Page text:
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The United States is sending mixed signals to Africa. It wants to fight terrorism, reduce its troops on the continent, and boost economic ties. At the same time, it has banned some Africans from traveling to America.
US Secretary of State Mike Pompeo's visit to Senegal, Angola and Ethiopia is taking place as the US military is planning to reduce its presence in West Africa's Sahel region, which is coming to grips with a jihadist insurgency.
Ghanaian security analyst Vladimir Antwi-Danso, a lecturer at the University of Ghana, believes that Washington may have noticed that it needs to engage more in Africa in its own best interest. "It is becoming more and more difficult to quell the rebellion in the area. The US lost a number of troops in Niger and in Mali and has realized that — maybe — it's time to reorient its relationship with Africa," he told DW.
At the end of his stay in Senegal, Pompeo said his government is working to determine what level of American military forces is needed in West Africa to counter the rise of extremist violence in the region. ''We have an obligation to get security right here, it's what will permit economic growth and we're determined to do that,'' Pompeo said, without mentioning details of US troop deployment plans.
It is not in Africa's interest to have more US military coming in, according to Antwi-Danso. "Most of the problems we have now as far as security is concerned are due to US policy in defense matters in Africa." Ousting and killing Libyan dictator Muammar Gadhafi, for example, set off a chain of violent events throughout the Sahel zone. "They are creating problems in such a way that most African countries do not know what to do," he told DW.
Pompeo's decision to visit Senegal instead of neighboring Mali, a country directly affected by terrorism, may have been a conscious effort to promote democratization in Africa, says Gnaka Lagoke, a political analyst at the US University of Pennsylvania. "Despite everything, Senegal is a functioning democracy. And that is what the US certainly wants for neighboring countries affected by terrorism, like Mali, Niger and Burkina Faso, to mention but a few," he told DW.
Mike Pompeo, on the right facing his Angolan counterpart Manuel Augusto, praised Angola's fight against corruption
The fight against corruption
From Senegal, on Monday Pompeo traveled on to Angola, where Foreign Minister Manuel Augusto said: "We believe that his presence here is a sign of support from President Donald Trump for President Joao Lourenco's governmental program, and especially the reforms he has been implementing."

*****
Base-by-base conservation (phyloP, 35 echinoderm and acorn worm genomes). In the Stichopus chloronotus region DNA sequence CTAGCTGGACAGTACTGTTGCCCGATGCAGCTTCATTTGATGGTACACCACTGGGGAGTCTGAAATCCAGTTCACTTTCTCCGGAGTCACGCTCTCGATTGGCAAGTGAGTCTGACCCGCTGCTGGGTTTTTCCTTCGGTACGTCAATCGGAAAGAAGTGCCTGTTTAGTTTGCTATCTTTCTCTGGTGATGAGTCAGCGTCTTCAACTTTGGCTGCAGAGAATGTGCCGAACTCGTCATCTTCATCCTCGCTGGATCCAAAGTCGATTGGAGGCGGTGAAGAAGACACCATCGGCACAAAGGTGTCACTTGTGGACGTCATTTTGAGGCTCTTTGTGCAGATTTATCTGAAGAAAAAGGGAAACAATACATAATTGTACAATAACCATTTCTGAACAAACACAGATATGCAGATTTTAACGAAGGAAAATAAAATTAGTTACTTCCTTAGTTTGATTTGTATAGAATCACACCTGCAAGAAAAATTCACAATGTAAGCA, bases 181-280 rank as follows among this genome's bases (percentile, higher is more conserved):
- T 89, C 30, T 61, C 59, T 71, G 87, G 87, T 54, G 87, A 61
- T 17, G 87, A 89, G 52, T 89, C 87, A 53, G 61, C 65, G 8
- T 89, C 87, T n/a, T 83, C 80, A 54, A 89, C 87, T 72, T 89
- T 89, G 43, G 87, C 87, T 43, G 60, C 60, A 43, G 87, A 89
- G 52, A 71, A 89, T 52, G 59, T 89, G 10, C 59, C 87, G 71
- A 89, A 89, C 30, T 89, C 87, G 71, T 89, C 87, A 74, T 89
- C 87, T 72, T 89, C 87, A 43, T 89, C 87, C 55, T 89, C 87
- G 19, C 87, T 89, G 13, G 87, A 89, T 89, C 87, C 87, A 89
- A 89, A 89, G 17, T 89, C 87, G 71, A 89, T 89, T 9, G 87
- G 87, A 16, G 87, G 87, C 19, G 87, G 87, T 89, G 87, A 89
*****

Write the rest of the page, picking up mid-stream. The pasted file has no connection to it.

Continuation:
Pompeo did not hold back with praise for Luanda's recent anti-corruption drive. "This country has been held hostage to that corruption for far too long,'' he said, adding: "This reform agenda that the president put in place has to stick." He acknowledged that the Luanda government invited Trump to Angola. The president has yet to visit the continent where he is famous, above all, for using a nasty expletive to describe its countries. It is not clear whether Pompeo's visit helped place relations on a more positive footing.
Countering China in Africa
The fight against corruption might nevertheless not have been uppermost in Pompeo's mind in Angola, analyst Antwi-Danso suspects. "Angola is a very rich country and If America is able to gain Angola, it will gain the whole of southern Africa." For the US, Angola is also a prime country in which to counter the influence of China. The southern African nation borrowed $40 billion from China between 2005 and 2019, representing about half of its external debt, according to the Africa Center for Strategic Studies. State Department spokesperson Morgan Ortagus confirmed that Pompeo and President Lourenco discussed Beijing's role in Africa.
China is also one of the reasons why Pompeo was in Ethiopia on Tuesday, on the last leg of his first African journey as the head of US diplomacy, a post he was appointed to in 2018. "Ethiopia is the gateway to the Horn of Africa. If the US is able to gain a foothold in Ethiopia, it will be able also to counter China's influence in the region," Antwi-Danso said. The US lost the status of Africa's main business partner to China ten years ago.
Who benefits from closer economic ties?
The US announced that it would extend "substantial support" to help prime minister and Nobel Laureate Abiy Ahmed implement crucial democratizing reforms. Ahmed's office said the two also spoke about regional issues, which are thought to have included Ethiopia's dispute with Egypt over a massive dam project, in which Washington is trying to mediate.
In an effort to strengthen economic ties, Pompeo also met with leaders and business people in the countries he visited. Pompeo was set on promoting the US "Prosper Africa" program, devised by former security adviser John Bolton. The initiative aims at shifting the focus from aid to economic relations. Antwi-Danso is skeptical: "Exploitative economic relations, because of oil or other raw materials, are not correct, whether with China or the US. We need an economic relationship that will help take Africa out of the doldrums of poverty and stagnation. Then the world will be more peaceful."
Making it impossible for Africans to travel will not help. A few weeks ago, Nigeria, Eritrea, Sudan, and Tanzania joined Libya and Somalia in the roster of countries whose nationals are mostly barred from entering the US for alleged security reasons.